estimation was used to quickly complete the 11 models parameter estimation by SPSS and display the corresponding statistic for choosing the best regression model. In this regression analysis, x stands for the time (year) and y stands for standardized mortality rates (SMR). Time-series analysis. Recently, the Box-Jenkins approach, specifically the autoregressive integrated moving average (ARIMA) model, is typically applied to predict the mortality of diseases; it can take into account changing trends, periodic changes, and random disturbances in time series (Zheng et al., 2015). Thus in this study, ARIMA time-series analysis was used to estimate the relation between time intervals and the observed value. ARIMA includes three steps: model identification, parameter estimation and diagnostic checking. The autocorrelation function (ACF), partial autocorrelation function (PACF), mean squared error (MSE) and mean absolute deviation (MAD) were selected to be the forecasting accuracy measures. In this study, based on the data of the cervical cancer mortality from 1991 to 2013 in China, we established the ARIMA (0, 1, 0) model, which can be used to predict the cervical cancer mortality successfully. Grey model. Grey system contains not only the known information, but also information of unknown or non-known systems. Base on the gray forecast theory, GM (1, 1) model is pointed out to forecast the trend of cervical cancer in China. Even without large data, GM can effectively describe the characteristics of the few outputs using fewer (at least four number) information. The time dependent variable of the model was the number 1-23, and the independent one was the SMR, and the model was conducted by DPS software. Joinpoint regression. It also known as piecewise linear regression is to model the time series using a few continuous linear segments. These segments are joined at points called joinpoints, which represent the timing (i.e. year) for a statistically significant change in rate trend (Goovaerts, 2013). To describe linear trends by period, the estimated annual percent change (APC) and average annual percent change (AAPC) were computed for each trends of cervical cancer in China by fitting a regression line. Statistical analysis All rates of cervical cancer, expressed per 100 000 population, were directly age-adjusted to the Chinese standard population in 1982 and World Segi’s population standard.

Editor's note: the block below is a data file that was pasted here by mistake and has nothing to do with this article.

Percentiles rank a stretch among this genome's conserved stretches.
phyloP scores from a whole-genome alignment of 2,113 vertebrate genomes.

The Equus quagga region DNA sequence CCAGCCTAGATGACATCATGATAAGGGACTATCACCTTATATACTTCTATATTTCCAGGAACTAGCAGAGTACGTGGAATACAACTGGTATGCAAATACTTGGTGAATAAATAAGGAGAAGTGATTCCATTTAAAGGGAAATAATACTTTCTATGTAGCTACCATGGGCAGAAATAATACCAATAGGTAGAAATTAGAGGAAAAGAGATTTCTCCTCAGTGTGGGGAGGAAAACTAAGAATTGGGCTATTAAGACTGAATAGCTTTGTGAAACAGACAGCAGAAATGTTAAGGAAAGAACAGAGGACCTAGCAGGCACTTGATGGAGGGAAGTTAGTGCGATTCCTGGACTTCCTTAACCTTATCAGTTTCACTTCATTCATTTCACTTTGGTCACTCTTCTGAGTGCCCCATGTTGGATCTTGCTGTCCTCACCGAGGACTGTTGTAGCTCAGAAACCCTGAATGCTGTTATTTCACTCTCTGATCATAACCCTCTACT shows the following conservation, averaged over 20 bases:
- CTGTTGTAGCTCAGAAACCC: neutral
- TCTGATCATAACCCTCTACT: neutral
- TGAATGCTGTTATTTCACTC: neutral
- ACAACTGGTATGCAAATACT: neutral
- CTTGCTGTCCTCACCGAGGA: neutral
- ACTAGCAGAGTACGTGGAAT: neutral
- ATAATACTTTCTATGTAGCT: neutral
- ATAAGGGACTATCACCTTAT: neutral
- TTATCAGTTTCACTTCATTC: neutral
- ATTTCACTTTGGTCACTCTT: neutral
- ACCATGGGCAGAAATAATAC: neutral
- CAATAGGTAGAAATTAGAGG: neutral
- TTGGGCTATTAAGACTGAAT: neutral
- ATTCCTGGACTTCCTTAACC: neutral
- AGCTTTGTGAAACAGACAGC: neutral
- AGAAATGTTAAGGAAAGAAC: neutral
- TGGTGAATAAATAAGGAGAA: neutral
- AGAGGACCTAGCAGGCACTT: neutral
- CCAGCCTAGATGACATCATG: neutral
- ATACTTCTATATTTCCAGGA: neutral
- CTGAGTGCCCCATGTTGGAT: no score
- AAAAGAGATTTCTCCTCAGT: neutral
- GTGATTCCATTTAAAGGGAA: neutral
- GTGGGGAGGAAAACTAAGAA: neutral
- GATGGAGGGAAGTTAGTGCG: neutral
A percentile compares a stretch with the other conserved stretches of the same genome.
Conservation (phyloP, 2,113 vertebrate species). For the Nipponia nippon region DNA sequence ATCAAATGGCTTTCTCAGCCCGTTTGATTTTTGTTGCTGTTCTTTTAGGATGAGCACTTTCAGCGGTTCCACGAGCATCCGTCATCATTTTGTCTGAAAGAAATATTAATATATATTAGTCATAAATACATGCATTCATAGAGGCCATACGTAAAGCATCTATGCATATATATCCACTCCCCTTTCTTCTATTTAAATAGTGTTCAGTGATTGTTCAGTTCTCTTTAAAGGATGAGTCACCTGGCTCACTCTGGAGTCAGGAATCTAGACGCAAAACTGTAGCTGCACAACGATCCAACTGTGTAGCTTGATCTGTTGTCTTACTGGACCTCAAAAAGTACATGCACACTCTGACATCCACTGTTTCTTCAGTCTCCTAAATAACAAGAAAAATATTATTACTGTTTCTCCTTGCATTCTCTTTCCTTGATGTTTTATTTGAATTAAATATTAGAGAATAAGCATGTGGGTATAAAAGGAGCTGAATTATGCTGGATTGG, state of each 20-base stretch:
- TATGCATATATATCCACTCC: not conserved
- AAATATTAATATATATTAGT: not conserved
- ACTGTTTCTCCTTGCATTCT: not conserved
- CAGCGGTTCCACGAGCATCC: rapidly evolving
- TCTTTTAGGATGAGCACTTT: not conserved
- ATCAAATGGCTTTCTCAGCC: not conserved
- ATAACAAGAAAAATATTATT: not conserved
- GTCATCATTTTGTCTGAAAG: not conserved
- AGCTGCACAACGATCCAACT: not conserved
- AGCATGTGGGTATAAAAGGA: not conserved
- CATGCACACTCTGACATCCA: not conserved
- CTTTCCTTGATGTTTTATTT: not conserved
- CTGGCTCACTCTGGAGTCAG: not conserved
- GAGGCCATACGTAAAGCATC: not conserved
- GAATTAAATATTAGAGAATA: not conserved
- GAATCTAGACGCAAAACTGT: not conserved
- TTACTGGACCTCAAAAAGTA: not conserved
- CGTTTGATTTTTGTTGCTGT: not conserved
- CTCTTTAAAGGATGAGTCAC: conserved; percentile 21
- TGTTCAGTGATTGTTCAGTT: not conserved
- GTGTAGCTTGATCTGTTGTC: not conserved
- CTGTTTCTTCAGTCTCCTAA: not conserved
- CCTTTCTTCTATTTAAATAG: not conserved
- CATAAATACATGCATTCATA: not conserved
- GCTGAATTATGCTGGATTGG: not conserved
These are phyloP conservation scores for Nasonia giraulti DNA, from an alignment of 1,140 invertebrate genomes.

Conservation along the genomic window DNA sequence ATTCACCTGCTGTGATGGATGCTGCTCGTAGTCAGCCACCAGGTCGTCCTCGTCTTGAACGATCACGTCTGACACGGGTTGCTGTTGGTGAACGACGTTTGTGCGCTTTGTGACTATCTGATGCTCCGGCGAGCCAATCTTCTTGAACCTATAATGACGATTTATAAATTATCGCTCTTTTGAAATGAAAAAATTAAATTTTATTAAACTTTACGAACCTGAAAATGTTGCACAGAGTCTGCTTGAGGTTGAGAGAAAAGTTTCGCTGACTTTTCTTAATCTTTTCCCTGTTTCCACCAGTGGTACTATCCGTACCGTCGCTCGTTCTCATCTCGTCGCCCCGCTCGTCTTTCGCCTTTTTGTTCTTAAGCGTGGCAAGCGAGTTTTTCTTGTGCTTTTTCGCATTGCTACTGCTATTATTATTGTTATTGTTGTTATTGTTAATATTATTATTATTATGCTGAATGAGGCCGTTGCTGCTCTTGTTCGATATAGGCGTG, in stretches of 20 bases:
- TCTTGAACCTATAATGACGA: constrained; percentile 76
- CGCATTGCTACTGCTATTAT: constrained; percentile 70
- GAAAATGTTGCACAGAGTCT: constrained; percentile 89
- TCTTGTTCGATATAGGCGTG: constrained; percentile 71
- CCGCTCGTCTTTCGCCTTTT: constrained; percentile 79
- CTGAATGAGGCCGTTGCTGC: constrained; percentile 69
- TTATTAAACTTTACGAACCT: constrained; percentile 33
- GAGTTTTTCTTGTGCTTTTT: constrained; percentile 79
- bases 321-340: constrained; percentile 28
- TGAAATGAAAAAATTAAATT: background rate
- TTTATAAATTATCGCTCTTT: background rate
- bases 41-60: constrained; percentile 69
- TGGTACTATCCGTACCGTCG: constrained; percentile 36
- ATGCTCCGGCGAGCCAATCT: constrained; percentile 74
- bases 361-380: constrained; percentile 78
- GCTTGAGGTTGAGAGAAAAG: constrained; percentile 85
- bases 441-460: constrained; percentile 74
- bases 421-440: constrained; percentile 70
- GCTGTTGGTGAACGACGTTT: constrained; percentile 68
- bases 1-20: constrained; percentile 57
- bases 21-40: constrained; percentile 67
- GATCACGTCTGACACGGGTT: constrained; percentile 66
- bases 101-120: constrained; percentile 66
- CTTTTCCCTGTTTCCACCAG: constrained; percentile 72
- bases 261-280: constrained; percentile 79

Results Cervical cancer incidence and mortality trends from 2003 to 2013 According to the third national mortality retrospective sampling survey report, compared with the second survey results in China, cervical cancer mortality was significantly decline, the crude mortality rate was 1.89/105 in 1990s, 1.40/105 in 2000s, which is a 25.9% reduction; the SMR was 1.64/105 in 1990s, 0.94/105 in 2000s, which is a 42.7% reduction. And it ranks the sixth dropped to

the ninth in malignant tumors in China (Chen, 2008). Although the cervical cancer mortality was declined when compared to the 1990s and 1970s, but in recent years, it shows an increase from 1.22/105 in 2003 to 2.59 /105 in 2011. And there is still a steady increase in the standardized incidence of cervical cancer from 2003 to 2013, with the cervical cancer incidence being 13.4/105 in 2011, the standardized incidence rate 10.4/105, and the incidence of urban (10.6/105) was higher than rural rate (10.1/105) by 5.57%. Difference between the urban and rural cervical cancer mortality Compared to the second national mortality retrospective sampling survey report, the cervical cancer mortality of urban areas was falling by 13.5%, the SMR was falling by 31.8%, and the proportion fell to 1.40%. As well as the urban, the mortality of rural areas was falling by 29.9%, the SMR was falling by 44.2%, and the proportion fell to 2.14%. The decline degree of rural mortality is larger than those from the urban areas. But the cervical cancer mortality of rural is still higher than the urban from 1991 to 2013 (Figure 1). It shows the mortality in the rural areas keep growing from 1991 to 2013, and those in urban areas declined from 1991 to 2001, and rose again from 2002. With the joinpoint analysis, the AAPC of the SMR in rural areas was 7.5% more than that in urban areas from 2004-2013 (P

Suggest Documents